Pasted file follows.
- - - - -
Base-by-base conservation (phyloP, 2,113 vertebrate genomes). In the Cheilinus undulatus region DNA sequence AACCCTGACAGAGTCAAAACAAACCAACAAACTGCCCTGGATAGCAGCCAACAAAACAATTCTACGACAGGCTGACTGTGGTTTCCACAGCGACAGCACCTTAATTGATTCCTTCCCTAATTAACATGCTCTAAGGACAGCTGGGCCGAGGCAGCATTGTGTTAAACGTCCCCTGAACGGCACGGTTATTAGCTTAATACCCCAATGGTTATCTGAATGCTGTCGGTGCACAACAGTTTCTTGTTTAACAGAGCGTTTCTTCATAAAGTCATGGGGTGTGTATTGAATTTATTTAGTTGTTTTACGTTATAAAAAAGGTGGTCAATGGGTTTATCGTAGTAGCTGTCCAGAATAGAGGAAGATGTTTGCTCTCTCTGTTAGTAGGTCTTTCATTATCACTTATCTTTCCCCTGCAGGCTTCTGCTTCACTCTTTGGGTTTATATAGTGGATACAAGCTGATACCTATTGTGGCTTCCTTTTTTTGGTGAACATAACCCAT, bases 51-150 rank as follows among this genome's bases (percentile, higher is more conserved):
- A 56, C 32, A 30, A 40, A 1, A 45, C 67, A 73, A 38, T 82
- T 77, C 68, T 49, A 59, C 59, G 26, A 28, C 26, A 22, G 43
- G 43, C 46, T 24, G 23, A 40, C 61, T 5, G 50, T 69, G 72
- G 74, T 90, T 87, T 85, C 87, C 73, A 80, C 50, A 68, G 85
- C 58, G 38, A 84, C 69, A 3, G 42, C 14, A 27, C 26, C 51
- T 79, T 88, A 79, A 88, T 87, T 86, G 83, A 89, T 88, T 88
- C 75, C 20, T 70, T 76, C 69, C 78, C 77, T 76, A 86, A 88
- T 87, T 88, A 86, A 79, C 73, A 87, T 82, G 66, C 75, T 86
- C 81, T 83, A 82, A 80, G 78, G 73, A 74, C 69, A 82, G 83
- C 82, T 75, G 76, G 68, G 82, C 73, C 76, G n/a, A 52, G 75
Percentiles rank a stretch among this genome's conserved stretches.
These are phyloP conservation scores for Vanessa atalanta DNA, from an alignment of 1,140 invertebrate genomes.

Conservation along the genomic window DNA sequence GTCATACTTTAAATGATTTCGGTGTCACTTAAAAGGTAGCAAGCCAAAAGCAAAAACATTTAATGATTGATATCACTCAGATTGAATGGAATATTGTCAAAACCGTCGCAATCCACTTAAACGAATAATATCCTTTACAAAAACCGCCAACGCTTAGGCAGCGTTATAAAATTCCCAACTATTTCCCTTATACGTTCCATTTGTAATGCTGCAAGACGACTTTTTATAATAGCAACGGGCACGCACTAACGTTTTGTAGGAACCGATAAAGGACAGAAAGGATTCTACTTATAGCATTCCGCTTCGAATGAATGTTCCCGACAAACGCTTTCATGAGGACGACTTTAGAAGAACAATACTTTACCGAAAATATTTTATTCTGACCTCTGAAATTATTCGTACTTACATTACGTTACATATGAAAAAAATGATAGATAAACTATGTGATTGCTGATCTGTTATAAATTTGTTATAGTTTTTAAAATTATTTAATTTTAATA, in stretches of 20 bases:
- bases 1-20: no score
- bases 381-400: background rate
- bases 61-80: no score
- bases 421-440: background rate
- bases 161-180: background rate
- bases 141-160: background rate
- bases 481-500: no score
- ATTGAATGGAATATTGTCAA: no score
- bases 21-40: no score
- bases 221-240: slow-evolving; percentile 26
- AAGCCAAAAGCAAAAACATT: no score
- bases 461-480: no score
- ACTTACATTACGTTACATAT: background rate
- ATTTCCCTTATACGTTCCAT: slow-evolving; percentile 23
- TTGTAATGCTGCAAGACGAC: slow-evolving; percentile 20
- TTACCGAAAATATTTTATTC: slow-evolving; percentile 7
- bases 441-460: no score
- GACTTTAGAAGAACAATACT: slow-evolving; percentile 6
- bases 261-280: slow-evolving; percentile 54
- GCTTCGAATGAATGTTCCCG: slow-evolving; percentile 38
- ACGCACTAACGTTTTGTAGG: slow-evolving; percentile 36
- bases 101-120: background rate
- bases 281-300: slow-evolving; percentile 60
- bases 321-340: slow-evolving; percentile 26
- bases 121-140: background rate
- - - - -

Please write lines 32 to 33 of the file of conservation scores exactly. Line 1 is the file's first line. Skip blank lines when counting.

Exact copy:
- GACTTTAGAAGAACAATACT: slow-evolving; percentile 6
- bases 261-280: slow-evolving; percentile 54